Smurfs: The Lost Village (2 stars)

Smurfs: The Lost Village

This wholly animated franchise reboot features a meagre plot, some bad puns and too much sappiness

That lost village isn't the only thing that goes astray in the ungainly return of Belgian artist Peyo's little blue critters. The previous two Smurfs movies weren't great, but what pleasures they did deliver stemmed from their pantomimic pile-ups of animated and live-action elements. With the human cast now ditched, what's left is an ill-plotted, all-animated adventure made up of a few under-cooked girl-power nods and a lot of sappiness. It's a film so sugary, it might test the tummy of Trolls' cupcake-loving Poppy.

The meagre plot basically regurgitates The Smurfs 2's core ingredients: Smurfette's identity crisis and a series of chases. The prologue tells us there's a Smurf for everything; among others, we meet Nosey, Karate and – in a rare gag here with potential – Paranoid Smurf. But where does that leave the Demi Lovato-voiced Smurfette, a girl created by wicked wizard Gargamel (Rainn Wilson) with no specific Smurf-y function?

As Smurfette and friends Brainy (Danny Pudi), Clumsy (Jack McBrayer) and Hefty (Joe Manganiello) undertake a quest to resolve her existential panic, said village promises answers of sorts. But their journey is mostly an excuse for the plot to devolve into a string of Gargamel-vs-Smurfs pursuits through psychedelic jungle-land, comprised largely of lifts from Ice Age: Dawn of the Dinosaurs, sundry Journey to… films and Avatar.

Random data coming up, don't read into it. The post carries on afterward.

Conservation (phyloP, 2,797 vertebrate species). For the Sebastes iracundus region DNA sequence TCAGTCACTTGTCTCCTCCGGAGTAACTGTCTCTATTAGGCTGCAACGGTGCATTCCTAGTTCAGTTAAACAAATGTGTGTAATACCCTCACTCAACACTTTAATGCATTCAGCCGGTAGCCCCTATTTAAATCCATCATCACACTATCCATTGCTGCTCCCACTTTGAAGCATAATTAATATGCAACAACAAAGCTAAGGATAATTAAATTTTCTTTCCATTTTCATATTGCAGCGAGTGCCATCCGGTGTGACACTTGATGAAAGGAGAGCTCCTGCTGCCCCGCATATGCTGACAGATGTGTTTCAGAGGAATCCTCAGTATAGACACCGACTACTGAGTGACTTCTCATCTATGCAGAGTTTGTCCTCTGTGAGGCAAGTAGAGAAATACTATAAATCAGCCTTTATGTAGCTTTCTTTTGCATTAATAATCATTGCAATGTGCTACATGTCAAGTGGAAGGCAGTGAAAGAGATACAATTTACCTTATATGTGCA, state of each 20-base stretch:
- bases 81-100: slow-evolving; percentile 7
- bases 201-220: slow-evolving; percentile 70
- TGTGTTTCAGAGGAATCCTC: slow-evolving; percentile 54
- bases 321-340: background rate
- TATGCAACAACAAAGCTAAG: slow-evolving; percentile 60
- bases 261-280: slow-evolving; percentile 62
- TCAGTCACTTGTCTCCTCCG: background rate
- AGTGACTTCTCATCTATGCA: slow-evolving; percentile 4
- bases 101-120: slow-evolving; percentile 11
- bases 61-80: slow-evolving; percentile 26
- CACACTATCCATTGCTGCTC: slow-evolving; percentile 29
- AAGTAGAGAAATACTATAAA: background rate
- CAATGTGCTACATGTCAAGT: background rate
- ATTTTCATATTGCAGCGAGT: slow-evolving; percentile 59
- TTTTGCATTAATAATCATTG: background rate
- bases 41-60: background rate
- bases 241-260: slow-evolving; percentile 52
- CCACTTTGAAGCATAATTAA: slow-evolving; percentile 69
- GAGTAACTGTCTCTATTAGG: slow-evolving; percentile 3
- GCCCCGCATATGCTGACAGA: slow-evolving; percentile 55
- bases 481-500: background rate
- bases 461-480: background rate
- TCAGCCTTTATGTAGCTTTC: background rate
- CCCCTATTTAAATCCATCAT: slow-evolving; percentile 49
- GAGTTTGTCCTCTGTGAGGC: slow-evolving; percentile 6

Director Kelly Asbury (Shrek 2) might have stood a better chance of selling this if he had human counterparts and counter-narratives to offset the cutesiness and pinball plotting. As Gargamel in the live-action films, Hank Azaria had the right idea: go for broke. But Wilson struggles to match his predecessor's madcap glee with only his voice and some evil puns to work with. 'Prepare for Gar-mageddon' is about the level of writers Stacey Harman and Pamela Ribon's groaners. Undemanding kids might not mind. But accompanying adults would be well advised to steel themselves.

General release from Fri 31 Mar.

Smurfs: The Lost Village

  • 2 stars
  • 2017
  • USA
  • 1h 29min
  • U
  • Directed by: Kelly Asbury
  • Written by: Stacey Harman/Pamela Ribon
  • Cast: Demi Lovato, Ariel Winter, Julia Roberts, Joe Manganiello
  • UK release: 31 March 2017

Smurfette (Lovato) and her friends go on a quest to help her find her place in the village, and the result is a series of chases, a few under-cooked girl-power nods and a lot of sappiness. Undemanding kids might have a good time; adults will have to grin and smurf it.